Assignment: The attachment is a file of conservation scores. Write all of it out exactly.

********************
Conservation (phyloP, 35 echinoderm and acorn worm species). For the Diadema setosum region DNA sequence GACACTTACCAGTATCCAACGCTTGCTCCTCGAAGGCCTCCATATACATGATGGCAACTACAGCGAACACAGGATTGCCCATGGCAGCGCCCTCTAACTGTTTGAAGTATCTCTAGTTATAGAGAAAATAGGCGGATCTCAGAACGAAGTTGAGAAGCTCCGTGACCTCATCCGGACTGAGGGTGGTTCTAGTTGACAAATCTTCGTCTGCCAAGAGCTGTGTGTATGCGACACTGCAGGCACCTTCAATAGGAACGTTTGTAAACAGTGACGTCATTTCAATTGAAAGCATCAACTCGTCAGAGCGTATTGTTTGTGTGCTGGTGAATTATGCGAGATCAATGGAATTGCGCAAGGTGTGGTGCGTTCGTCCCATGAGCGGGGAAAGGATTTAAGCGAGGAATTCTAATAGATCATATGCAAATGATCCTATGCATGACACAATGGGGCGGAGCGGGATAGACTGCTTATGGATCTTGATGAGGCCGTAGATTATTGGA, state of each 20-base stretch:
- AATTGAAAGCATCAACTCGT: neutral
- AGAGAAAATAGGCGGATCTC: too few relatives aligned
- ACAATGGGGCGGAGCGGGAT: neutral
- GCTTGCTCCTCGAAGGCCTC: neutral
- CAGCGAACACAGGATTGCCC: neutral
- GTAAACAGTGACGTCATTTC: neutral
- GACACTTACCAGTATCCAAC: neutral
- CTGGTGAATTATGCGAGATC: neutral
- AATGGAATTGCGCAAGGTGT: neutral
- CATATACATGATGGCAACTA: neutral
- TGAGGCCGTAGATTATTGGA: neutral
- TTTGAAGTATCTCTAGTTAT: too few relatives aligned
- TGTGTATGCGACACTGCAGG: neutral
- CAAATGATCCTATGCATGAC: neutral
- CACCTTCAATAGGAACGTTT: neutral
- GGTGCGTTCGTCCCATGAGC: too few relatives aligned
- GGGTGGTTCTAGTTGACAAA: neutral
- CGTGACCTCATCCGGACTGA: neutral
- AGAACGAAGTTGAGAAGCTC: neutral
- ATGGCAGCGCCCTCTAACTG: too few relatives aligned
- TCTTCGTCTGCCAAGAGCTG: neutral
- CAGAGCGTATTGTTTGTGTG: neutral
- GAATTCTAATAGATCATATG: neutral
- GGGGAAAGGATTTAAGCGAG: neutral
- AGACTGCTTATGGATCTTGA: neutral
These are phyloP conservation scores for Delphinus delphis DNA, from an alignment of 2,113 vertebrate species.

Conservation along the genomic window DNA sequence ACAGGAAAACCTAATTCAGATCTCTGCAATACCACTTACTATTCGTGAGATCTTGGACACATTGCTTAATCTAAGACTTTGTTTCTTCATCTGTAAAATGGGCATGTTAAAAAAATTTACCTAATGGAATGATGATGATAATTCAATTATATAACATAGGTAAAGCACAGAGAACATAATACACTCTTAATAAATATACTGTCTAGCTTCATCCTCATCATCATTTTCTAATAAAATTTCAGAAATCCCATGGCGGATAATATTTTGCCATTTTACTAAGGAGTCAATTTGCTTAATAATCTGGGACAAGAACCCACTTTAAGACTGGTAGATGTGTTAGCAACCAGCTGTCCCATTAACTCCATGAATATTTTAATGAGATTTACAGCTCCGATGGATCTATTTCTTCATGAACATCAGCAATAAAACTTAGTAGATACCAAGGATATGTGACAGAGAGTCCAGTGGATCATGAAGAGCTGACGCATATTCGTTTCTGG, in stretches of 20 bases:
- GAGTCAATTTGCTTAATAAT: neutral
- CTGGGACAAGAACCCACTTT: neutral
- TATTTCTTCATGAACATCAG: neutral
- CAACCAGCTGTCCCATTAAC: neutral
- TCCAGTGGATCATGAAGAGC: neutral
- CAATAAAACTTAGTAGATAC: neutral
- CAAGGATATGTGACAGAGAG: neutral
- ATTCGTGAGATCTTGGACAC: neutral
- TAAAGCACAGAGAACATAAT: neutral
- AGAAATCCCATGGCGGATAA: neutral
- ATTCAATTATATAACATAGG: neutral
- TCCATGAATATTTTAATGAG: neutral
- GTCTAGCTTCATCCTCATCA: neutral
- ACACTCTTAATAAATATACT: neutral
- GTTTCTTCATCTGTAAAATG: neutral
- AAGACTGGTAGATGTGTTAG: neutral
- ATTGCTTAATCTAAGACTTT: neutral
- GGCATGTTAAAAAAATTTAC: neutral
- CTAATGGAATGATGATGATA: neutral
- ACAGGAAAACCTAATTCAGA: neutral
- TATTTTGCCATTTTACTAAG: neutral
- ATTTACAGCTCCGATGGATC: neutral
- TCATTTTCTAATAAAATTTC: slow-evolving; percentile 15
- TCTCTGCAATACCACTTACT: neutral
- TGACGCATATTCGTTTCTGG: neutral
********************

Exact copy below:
Conservation (phyloP, 35 echinoderm and acorn worm species). For the Diadema setosum region DNA sequence GACACTTACCAGTATCCAACGCTTGCTCCTCGAAGGCCTCCATATACATGATGGCAACTACAGCGAACACAGGATTGCCCATGGCAGCGCCCTCTAACTGTTTGAAGTATCTCTAGTTATAGAGAAAATAGGCGGATCTCAGAACGAAGTTGAGAAGCTCCGTGACCTCATCCGGACTGAGGGTGGTTCTAGTTGACAAATCTTCGTCTGCCAAGAGCTGTGTGTATGCGACACTGCAGGCACCTTCAATAGGAACGTTTGTAAACAGTGACGTCATTTCAATTGAAAGCATCAACTCGTCAGAGCGTATTGTTTGTGTGCTGGTGAATTATGCGAGATCAATGGAATTGCGCAAGGTGTGGTGCGTTCGTCCCATGAGCGGGGAAAGGATTTAAGCGAGGAATTCTAATAGATCATATGCAAATGATCCTATGCATGACACAATGGGGCGGAGCGGGATAGACTGCTTATGGATCTTGATGAGGCCGTAGATTATTGGA, state of each 20-base stretch:
- AATTGAAAGCATCAACTCGT: neutral
- AGAGAAAATAGGCGGATCTC: too few relatives aligned
- ACAATGGGGCGGAGCGGGAT: neutral
- GCTTGCTCCTCGAAGGCCTC: neutral
- CAGCGAACACAGGATTGCCC: neutral
- GTAAACAGTGACGTCATTTC: neutral
- GACACTTACCAGTATCCAAC: neutral
- CTGGTGAATTATGCGAGATC: neutral
- AATGGAATTGCGCAAGGTGT: neutral
- CATATACATGATGGCAACTA: neutral
- TGAGGCCGTAGATTATTGGA: neutral
- TTTGAAGTATCTCTAGTTAT: too few relatives aligned
- TGTGTATGCGACACTGCAGG: neutral
- CAAATGATCCTATGCATGAC: neutral
- CACCTTCAATAGGAACGTTT: neutral
- GGTGCGTTCGTCCCATGAGC: too few relatives aligned
- GGGTGGTTCTAGTTGACAAA: neutral
- CGTGACCTCATCCGGACTGA: neutral
- AGAACGAAGTTGAGAAGCTC: neutral
- ATGGCAGCGCCCTCTAACTG: too few relatives aligned
- TCTTCGTCTGCCAAGAGCTG: neutral
- CAGAGCGTATTGTTTGTGTG: neutral
- GAATTCTAATAGATCATATG: neutral
- GGGGAAAGGATTTAAGCGAG: neutral
- AGACTGCTTATGGATCTTGA: neutral
These are phyloP conservation scores for Delphinus delphis DNA, from an alignment of 2,113 vertebrate species.

Conservation along the genomic window DNA sequence ACAGGAAAACCTAATTCAGATCTCTGCAATACCACTTACTATTCGTGAGATCTTGGACACATTGCTTAATCTAAGACTTTGTTTCTTCATCTGTAAAATGGGCATGTTAAAAAAATTTACCTAATGGAATGATGATGATAATTCAATTATATAACATAGGTAAAGCACAGAGAACATAATACACTCTTAATAAATATACTGTCTAGCTTCATCCTCATCATCATTTTCTAATAAAATTTCAGAAATCCCATGGCGGATAATATTTTGCCATTTTACTAAGGAGTCAATTTGCTTAATAATCTGGGACAAGAACCCACTTTAAGACTGGTAGATGTGTTAGCAACCAGCTGTCCCATTAACTCCATGAATATTTTAATGAGATTTACAGCTCCGATGGATCTATTTCTTCATGAACATCAGCAATAAAACTTAGTAGATACCAAGGATATGTGACAGAGAGTCCAGTGGATCATGAAGAGCTGACGCATATTCGTTTCTGG, in stretches of 20 bases:
- GAGTCAATTTGCTTAATAAT: neutral
- CTGGGACAAGAACCCACTTT: neutral
- TATTTCTTCATGAACATCAG: neutral
- CAACCAGCTGTCCCATTAAC: neutral
- TCCAGTGGATCATGAAGAGC: neutral
- CAATAAAACTTAGTAGATAC: neutral
- CAAGGATATGTGACAGAGAG: neutral
- ATTCGTGAGATCTTGGACAC: neutral
- TAAAGCACAGAGAACATAAT: neutral
- AGAAATCCCATGGCGGATAA: neutral
- ATTCAATTATATAACATAGG: neutral
- TCCATGAATATTTTAATGAG: neutral
- GTCTAGCTTCATCCTCATCA: neutral
- ACACTCTTAATAAATATACT: neutral
- GTTTCTTCATCTGTAAAATG: neutral
- AAGACTGGTAGATGTGTTAG: neutral
- ATTGCTTAATCTAAGACTTT: neutral
- GGCATGTTAAAAAAATTTAC: neutral
- CTAATGGAATGATGATGATA: neutral
- ACAGGAAAACCTAATTCAGA: neutral
- TATTTTGCCATTTTACTAAG: neutral
- ATTTACAGCTCCGATGGATC: neutral
- TCATTTTCTAATAAAATTTC: slow-evolving; percentile 15
- TCTCTGCAATACCACTTACT: neutral
- TGACGCATATTCGTTTCTGG: neutral